Yo, mythical GM, is my concept acceptable?”

Sure is dude! In fact, I like it so much you can have a dollar.”

Wow, thanks GM!”

Step 3) Buy Statistics

Chav is one of the stat heaviest RPGs I've seen, possessing 10 of them. They're ranked 1-5. Each stat comes in a pairing, a Passive Stat and an Active Stat. Passive stats are those which you use in reaction to stuff around you while active stats are what you use to accomplish goals. While two stats in a pairing can be different, they cannot have a difference of greater than 2. So, if I have a Charm of 4, I can't have a Control of 1. I get 60 points to spend on statistics, starting at 1 point for a stat of 1 and cost progressing in a Triangular Sequence of 3,6,10,15 (see, I discovered the name of a number sequence. RPGs are educational!).

For the first pair, Strength (physical power) and Resilience (health and fortitude) I'm going to start off at 4, which costs me 5 and 10 points respectively (remember, as a Hoodie, the cost of strength is halved for me). My lady is tough and ready for anything. Dexterity (fine motor control) is going to be 2 because she's not very delicate and Speed (reflexes) is going to be an average of 3, costing 3 and 6 points each. Charm (ability to persuade others) is going to be 2 because she's fairly direct, while Control is going to be 3, for pretty much the same reason, costing me another 8 points combined. Intelligence (book smarts) and Perception (sensing things in the world around) are again going to be average at 3 each, another 12 (she's not overly bright but she's not dumb muscle either). Finally, Resolve (ability to set mind on something) is going to be 3 and Resistance (ability to resist the control of others) is 4, because she's fairly strong-willed for a Hoodie.

I can also note my Initiative score now, which is the total of my Speed and Perception scores or 6.

Step 4) Buy Skills

Thanks to the Xpress System, even if you don't have a very high stat, you can still succeed in certain tasks quite often if you have a high Skill. While stats determine how many dice you roll, your skill rank determines what you need to roll to succeed. Someone with no skill in say, Computer Use has to roll a 6 on their intelligence pool while trying to hack someone and doesn't get to re-roll, while not only does the guy with Computer Use 3 get to re-roll, he succeeds on 4 and over. Skills cost the same as stats and I have 70 points to spend on them.

You can also purchase a Focus in a skill, which works pretty much the same as the equivalent mechanic in WoD. A focus gives you an extra die when rolling for that skill while performing a specific action, like Tracking for Survival, for example.

There is one major, glaring flaw in skills here. Despite this being a game where the protagonists are notorious for petty crime, there is no break and enter, lockpicking or equivalent skill. How is that supposed to work?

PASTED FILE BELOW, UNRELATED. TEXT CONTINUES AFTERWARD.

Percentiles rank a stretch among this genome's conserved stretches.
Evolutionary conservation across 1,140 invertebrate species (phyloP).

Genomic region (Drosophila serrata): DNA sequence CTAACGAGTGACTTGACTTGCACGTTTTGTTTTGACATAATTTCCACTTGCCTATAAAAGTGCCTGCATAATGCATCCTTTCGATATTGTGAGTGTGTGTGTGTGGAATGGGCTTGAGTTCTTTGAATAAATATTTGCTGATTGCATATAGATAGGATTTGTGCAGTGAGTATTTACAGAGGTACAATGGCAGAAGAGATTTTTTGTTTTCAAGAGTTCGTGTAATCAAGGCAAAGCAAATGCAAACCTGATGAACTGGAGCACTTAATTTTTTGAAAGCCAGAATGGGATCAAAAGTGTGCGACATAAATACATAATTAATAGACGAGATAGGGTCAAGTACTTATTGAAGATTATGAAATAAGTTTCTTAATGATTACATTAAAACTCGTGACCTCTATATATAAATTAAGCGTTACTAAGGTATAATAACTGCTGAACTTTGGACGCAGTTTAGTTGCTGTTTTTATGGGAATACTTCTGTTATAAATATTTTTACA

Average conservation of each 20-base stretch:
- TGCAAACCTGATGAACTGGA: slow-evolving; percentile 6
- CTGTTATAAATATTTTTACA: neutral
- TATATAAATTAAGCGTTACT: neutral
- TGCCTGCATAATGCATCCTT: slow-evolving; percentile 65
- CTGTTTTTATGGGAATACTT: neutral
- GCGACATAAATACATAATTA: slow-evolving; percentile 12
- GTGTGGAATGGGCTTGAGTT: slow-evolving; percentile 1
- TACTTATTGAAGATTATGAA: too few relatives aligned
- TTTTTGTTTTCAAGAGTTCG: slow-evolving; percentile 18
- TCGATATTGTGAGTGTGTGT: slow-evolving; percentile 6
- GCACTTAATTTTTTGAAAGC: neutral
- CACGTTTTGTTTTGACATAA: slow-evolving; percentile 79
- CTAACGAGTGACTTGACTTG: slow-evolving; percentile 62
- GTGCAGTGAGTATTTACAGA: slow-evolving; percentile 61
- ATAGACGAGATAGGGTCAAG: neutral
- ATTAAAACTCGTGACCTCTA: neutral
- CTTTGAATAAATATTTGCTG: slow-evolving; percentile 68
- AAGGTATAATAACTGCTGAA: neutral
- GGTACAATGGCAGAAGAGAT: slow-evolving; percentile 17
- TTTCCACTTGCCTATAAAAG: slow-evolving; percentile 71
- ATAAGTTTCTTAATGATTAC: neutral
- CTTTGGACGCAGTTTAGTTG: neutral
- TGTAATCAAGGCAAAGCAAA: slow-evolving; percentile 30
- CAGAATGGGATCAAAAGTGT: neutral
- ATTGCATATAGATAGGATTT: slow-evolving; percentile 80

I'm going to start off with buying both a Brawl and Intimidation of 4, snapping up 20 of my points. I'm not going to have much luck being the muscle if I'm not good at those, am I? I'm also going to drop 3 points in the Focus Physical Threats, because she's really good at cowing people by threatening to smash their face in. I want to have 3s in all of Bitching, Streetwise and Party Hardy, which are all necessary skills to have. For a nice unexpected skill I'm going to spend 15 points to get a 5 in Business, because it's the one class she ever paid attention to (also, she's impressed how much bastardry businessmen can get away with). I'm going to put 3 points into grabbing a 2 in Looking Good, because while she isn't a Slag (yes, that's one of the Credoz), she still takes a little pride in her appearance. Athletics of 3 and Stealth of 2 are both skills she developed by running and hiding from the cops. Finally I'm going to put 1 point each into Observation and Melee because they're good, generally useful skills to have.

Step 5) Talentz

Chavs may think they're normal, but the Bile of Chavthulu, god of bus stops runs through their veins, granting them powers no ordinary human being could ever possess. Among other things, Bile fuels the Chavs powers, or Talentz.

Every Chav has the talent Chav Sight, which lets them perceive supernatural creatures for what they are. They can look at someone and immediately tell that they're a Bloodsucker or Pixie etc. It doesn't let them know anything beyond that, however, so most Chavs will generally respond to a supernatural creature the same way they do to anything they don't really understand, beating the shit out of it.

Chavs get a further 9 points to spend in Talentz, with each level in a talent costing 3 points to a maximum of three levels. I'm going to be dead simple and put all the points into three levels of Chav Toughness, which gives me a bonus of +3 to resilience rolls when I spend a Bile Point (a bonus is the same as having more ranks in a skill).

Step 6) Merits and Flaws

A Merit is some kind of background bonus while a Flaw is the opposite. Each costs a different amount of points depending on how much they benefit or impede you and the total cost of Merits-Flaws can be no higher than 0.